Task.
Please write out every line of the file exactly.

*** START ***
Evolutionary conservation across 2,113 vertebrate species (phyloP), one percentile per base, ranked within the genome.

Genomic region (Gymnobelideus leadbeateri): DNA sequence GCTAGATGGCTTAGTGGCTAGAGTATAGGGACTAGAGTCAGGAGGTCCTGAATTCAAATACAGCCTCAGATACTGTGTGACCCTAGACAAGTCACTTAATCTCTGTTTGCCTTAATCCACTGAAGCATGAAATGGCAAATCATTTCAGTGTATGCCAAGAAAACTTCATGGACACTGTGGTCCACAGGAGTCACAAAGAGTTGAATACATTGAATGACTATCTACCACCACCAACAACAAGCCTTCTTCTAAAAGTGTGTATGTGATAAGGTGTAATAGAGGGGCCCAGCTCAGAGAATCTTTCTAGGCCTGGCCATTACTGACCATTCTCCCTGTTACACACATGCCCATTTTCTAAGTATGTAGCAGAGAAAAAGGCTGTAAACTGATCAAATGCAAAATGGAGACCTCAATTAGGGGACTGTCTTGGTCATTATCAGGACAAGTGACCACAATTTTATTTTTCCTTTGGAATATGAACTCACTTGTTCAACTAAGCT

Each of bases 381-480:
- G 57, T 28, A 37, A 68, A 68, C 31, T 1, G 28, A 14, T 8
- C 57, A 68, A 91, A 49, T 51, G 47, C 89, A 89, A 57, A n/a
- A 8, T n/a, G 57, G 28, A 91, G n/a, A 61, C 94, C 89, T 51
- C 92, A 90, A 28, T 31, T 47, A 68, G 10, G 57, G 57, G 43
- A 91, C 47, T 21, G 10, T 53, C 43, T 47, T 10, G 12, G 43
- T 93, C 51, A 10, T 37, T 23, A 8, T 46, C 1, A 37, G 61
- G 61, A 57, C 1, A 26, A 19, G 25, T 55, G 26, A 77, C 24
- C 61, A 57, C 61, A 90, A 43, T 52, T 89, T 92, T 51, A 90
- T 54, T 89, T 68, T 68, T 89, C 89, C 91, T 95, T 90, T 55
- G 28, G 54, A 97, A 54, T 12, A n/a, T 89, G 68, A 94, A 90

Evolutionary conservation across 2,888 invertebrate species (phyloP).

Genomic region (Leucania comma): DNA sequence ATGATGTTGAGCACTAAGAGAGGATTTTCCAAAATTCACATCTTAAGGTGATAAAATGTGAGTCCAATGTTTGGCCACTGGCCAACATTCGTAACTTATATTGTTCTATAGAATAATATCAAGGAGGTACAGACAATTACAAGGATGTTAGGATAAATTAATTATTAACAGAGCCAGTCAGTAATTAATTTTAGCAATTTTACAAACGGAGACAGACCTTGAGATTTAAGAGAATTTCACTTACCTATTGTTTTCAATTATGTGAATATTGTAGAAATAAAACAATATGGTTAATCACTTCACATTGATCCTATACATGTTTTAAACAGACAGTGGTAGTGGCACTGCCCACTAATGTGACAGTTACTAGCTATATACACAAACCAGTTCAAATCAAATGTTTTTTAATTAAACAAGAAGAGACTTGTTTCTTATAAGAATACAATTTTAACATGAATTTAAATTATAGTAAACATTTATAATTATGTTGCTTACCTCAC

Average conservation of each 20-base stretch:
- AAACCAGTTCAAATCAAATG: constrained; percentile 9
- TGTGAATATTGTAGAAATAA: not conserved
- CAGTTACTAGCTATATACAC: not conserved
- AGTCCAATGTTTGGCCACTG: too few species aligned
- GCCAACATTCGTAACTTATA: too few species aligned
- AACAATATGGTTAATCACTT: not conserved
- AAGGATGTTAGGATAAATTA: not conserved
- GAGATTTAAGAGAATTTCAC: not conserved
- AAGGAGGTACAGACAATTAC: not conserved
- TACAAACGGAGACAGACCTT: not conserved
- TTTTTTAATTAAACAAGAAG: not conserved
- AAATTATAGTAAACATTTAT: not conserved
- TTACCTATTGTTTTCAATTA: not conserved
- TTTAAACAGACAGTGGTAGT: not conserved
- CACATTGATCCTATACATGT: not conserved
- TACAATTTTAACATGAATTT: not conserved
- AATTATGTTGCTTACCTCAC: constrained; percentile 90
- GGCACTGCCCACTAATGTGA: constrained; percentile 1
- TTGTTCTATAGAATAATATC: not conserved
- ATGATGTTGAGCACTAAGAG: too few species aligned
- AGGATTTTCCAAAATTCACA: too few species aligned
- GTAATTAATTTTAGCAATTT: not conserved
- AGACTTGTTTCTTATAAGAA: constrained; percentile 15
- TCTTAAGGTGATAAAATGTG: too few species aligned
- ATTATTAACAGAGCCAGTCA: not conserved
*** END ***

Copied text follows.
Evolutionary conservation across 2,113 vertebrate species (phyloP), one percentile per base, ranked within the genome.

Genomic region (Gymnobelideus leadbeateri): DNA sequence GCTAGATGGCTTAGTGGCTAGAGTATAGGGACTAGAGTCAGGAGGTCCTGAATTCAAATACAGCCTCAGATACTGTGTGACCCTAGACAAGTCACTTAATCTCTGTTTGCCTTAATCCACTGAAGCATGAAATGGCAAATCATTTCAGTGTATGCCAAGAAAACTTCATGGACACTGTGGTCCACAGGAGTCACAAAGAGTTGAATACATTGAATGACTATCTACCACCACCAACAACAAGCCTTCTTCTAAAAGTGTGTATGTGATAAGGTGTAATAGAGGGGCCCAGCTCAGAGAATCTTTCTAGGCCTGGCCATTACTGACCATTCTCCCTGTTACACACATGCCCATTTTCTAAGTATGTAGCAGAGAAAAAGGCTGTAAACTGATCAAATGCAAAATGGAGACCTCAATTAGGGGACTGTCTTGGTCATTATCAGGACAAGTGACCACAATTTTATTTTTCCTTTGGAATATGAACTCACTTGTTCAACTAAGCT

Each of bases 381-480:
- G 57, T 28, A 37, A 68, A 68, C 31, T 1, G 28, A 14, T 8
- C 57, A 68, A 91, A 49, T 51, G 47, C 89, A 89, A 57, A n/a
- A 8, T n/a, G 57, G 28, A 91, G n/a, A 61, C 94, C 89, T 51
- C 92, A 90, A 28, T 31, T 47, A 68, G 10, G 57, G 57, G 43
- A 91, C 47, T 21, G 10, T 53, C 43, T 47, T 10, G 12, G 43
- T 93, C 51, A 10, T 37, T 23, A 8, T 46, C 1, A 37, G 61
- G 61, A 57, C 1, A 26, A 19, G 25, T 55, G 26, A 77, C 24
- C 61, A 57, C 61, A 90, A 43, T 52, T 89, T 92, T 51, A 90
- T 54, T 89, T 68, T 68, T 89, C 89, C 91, T 95, T 90, T 55
- G 28, G 54, A 97, A 54, T 12, A n/a, T 89, G 68, A 94, A 90

Evolutionary conservation across 2,888 invertebrate species (phyloP).

Genomic region (Leucania comma): DNA sequence ATGATGTTGAGCACTAAGAGAGGATTTTCCAAAATTCACATCTTAAGGTGATAAAATGTGAGTCCAATGTTTGGCCACTGGCCAACATTCGTAACTTATATTGTTCTATAGAATAATATCAAGGAGGTACAGACAATTACAAGGATGTTAGGATAAATTAATTATTAACAGAGCCAGTCAGTAATTAATTTTAGCAATTTTACAAACGGAGACAGACCTTGAGATTTAAGAGAATTTCACTTACCTATTGTTTTCAATTATGTGAATATTGTAGAAATAAAACAATATGGTTAATCACTTCACATTGATCCTATACATGTTTTAAACAGACAGTGGTAGTGGCACTGCCCACTAATGTGACAGTTACTAGCTATATACACAAACCAGTTCAAATCAAATGTTTTTTAATTAAACAAGAAGAGACTTGTTTCTTATAAGAATACAATTTTAACATGAATTTAAATTATAGTAAACATTTATAATTATGTTGCTTACCTCAC

Average conservation of each 20-base stretch:
- AAACCAGTTCAAATCAAATG: constrained; percentile 9
- TGTGAATATTGTAGAAATAA: not conserved
- CAGTTACTAGCTATATACAC: not conserved
- AGTCCAATGTTTGGCCACTG: too few species aligned
- GCCAACATTCGTAACTTATA: too few species aligned
- AACAATATGGTTAATCACTT: not conserved
- AAGGATGTTAGGATAAATTA: not conserved
- GAGATTTAAGAGAATTTCAC: not conserved
- AAGGAGGTACAGACAATTAC: not conserved
- TACAAACGGAGACAGACCTT: not conserved
- TTTTTTAATTAAACAAGAAG: not conserved
- AAATTATAGTAAACATTTAT: not conserved
- TTACCTATTGTTTTCAATTA: not conserved
- TTTAAACAGACAGTGGTAGT: not conserved
- CACATTGATCCTATACATGT: not conserved
- TACAATTTTAACATGAATTT: not conserved
- AATTATGTTGCTTACCTCAC: constrained; percentile 90
- GGCACTGCCCACTAATGTGA: constrained; percentile 1
- TTGTTCTATAGAATAATATC: not conserved
- ATGATGTTGAGCACTAAGAG: too few species aligned
- AGGATTTTCCAAAATTCACA: too few species aligned
- GTAATTAATTTTAGCAATTT: not conserved
- AGACTTGTTTCTTATAAGAA: constrained; percentile 15
- TCTTAAGGTGATAAAATGTG: too few species aligned
- ATTATTAACAGAGCCAGTCA: not conserved